Once you’ve dislodged the excess product, dust the affected area with a powder-based product such as:

  • Corn starch
  • Baby powder
  • Plain talcum powder

These products will absorb at least some of the oil. This is an incredibly important step if you cannot treat the stain right away. It will help to keep the oil from absorbing deeper into the clothing fibers.

Step 3: Treat With Stain Remover Or Heavy-Duty Laundry Detergent

The oily or waxy part of the stain can be treated with a stain removal product in gel or spray form. Stain removal products typically contain a specific enzyme called lipase. This will help dissolve the oil, especially if you have stains on synthetic fabrics, such as polyester, which tend to attract and retain oils.

  • Apply the product. Begin by working a small quantity of the lipase product into the stain, using your fingers or an old toothbrush. If you do not have this kind of product on hand, use a liquid laundry detergent ( Tide or Persil). The liquid laundry detergent contains stain-dissolving enzymes that can remove the oil.
  • Let it sit. Leave the cleaning product on the fabric’s stained area for around 15 minutes.
  • Scrub the stain. Gently scrub the area with a soft-bristled brush or old toothbrush and thoroughly rinse the site in the hottest water permitted by the garment’s care label.

Step 4: Wash The Clothes As Usual

Check to see the stain’s condition, then place the items in the washer using the highest water temperature recommended on the garment care label. Check again before placing it in the dryer. If the Aquaphor has caused a stain, then the dryer’s high temperature will cause it to set in even deeper.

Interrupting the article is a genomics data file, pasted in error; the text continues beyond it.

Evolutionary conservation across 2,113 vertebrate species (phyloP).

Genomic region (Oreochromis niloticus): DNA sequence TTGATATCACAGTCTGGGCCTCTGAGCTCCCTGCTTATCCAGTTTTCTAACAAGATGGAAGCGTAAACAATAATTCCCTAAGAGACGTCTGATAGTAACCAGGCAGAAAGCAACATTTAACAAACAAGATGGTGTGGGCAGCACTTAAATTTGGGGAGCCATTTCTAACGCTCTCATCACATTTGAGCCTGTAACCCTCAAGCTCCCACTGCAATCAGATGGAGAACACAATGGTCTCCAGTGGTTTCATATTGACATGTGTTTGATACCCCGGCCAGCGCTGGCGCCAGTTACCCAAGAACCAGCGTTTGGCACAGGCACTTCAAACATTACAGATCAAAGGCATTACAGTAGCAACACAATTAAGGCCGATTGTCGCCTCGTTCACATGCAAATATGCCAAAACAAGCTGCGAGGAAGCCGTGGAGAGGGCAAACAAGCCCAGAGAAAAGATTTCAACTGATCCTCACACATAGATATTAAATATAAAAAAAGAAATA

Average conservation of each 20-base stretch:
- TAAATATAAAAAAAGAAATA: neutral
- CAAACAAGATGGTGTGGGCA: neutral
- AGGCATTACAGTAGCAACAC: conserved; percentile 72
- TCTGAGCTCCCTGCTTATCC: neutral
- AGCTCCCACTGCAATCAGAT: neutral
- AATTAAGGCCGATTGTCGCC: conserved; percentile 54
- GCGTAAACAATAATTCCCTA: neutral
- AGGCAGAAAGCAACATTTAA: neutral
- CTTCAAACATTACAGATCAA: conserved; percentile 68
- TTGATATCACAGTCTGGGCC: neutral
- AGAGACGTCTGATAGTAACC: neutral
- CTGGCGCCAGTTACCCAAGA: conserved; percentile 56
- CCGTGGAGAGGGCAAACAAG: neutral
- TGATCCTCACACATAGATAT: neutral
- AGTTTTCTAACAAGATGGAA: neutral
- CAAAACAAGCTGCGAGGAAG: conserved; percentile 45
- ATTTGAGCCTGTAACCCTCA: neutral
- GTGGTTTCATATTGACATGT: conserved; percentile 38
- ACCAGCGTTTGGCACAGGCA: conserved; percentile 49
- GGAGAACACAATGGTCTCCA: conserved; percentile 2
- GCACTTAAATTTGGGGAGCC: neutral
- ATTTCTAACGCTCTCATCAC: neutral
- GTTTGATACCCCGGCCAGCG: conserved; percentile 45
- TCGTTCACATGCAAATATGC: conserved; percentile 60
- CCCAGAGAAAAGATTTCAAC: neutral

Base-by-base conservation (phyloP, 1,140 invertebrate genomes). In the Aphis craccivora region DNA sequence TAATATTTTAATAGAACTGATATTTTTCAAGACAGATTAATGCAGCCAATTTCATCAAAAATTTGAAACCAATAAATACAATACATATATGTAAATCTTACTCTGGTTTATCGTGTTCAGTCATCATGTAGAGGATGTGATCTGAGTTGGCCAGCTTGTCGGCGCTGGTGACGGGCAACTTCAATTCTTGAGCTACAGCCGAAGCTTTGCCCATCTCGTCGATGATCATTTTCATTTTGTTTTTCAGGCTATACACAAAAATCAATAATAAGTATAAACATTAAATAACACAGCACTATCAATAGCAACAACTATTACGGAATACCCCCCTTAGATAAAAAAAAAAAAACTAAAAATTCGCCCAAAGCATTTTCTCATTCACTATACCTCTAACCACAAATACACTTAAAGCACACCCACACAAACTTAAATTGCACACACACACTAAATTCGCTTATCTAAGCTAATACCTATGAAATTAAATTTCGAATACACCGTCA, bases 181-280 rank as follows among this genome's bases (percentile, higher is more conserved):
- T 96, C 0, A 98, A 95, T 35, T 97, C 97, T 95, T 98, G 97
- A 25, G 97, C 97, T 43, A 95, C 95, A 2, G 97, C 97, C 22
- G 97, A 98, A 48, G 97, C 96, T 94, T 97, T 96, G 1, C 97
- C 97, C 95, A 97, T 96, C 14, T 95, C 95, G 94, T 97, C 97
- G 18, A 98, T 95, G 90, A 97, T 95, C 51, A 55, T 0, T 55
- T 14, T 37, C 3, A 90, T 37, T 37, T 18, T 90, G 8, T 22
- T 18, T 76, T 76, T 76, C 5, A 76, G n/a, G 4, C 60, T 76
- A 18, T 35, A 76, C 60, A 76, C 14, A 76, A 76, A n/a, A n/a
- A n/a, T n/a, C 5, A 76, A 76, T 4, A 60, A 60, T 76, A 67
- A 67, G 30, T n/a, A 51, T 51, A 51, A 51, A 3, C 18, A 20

At this point, if any of the stain remains, it would be a good idea to reapply the stain remover and re-wash the clothing. This should help release any of the additional oil that’s stuck to the clothing’s fibers, which will eliminate the stain.

What If The Aquaphor Has Color In It?

If the ointment contains a colored dye, additional measures may be needed to remove all traces of the ointment, as it will stain. Make a solution of an oxygen-based brightening product and room-temperature water, using the directions on the packaging.

Soak the garment, completely submerged in the mixture for a minimum of 8 hours. Afterward, you will need to remove it and check the stained area for any remaining dye traces. If the stain remains after this process, then chances are, it will be a permanent stain.

Video: How To Get (Almost) Every Stain Out Of Your Clothes

Wrapping It Up

Aquaphor has become a necessity in households, whether it be for health reasons or art. Regardless of the reason for having it, accidents sometimes happen. If you aren’t careful, you can transfer the ointment from your skin to your clothing, which then stains the garment.

If you get Aquaphor on your clothes, scrape off as much excess ointment first with a blunt knife. Next, apply some talcum powder or corn starch onto the stain to help absorb the oil, then apply some stain remover or laundry detergent. Wash your clothes as usual, repeating the process of any of the stain remains. Do not put clothes in the dryer until you’re positive the stain is gone.

Make sure when you discover the stain, you treat it as soon as possible. If you’re unable to wash it immediately, sprinkle it with some talcum powder or corn starch. The sooner you act, the easier it will be to get your stains out, and you won’t need to spend any money on new clothing.

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Heather Robbins
Heather Robbins

Heather is a passionate writer who loves anything DIY. Growing up, she learned everything from home repairs to design, and wants to share her tips with you. When she's not writing, she's usually hiking or searching for her next DIY project.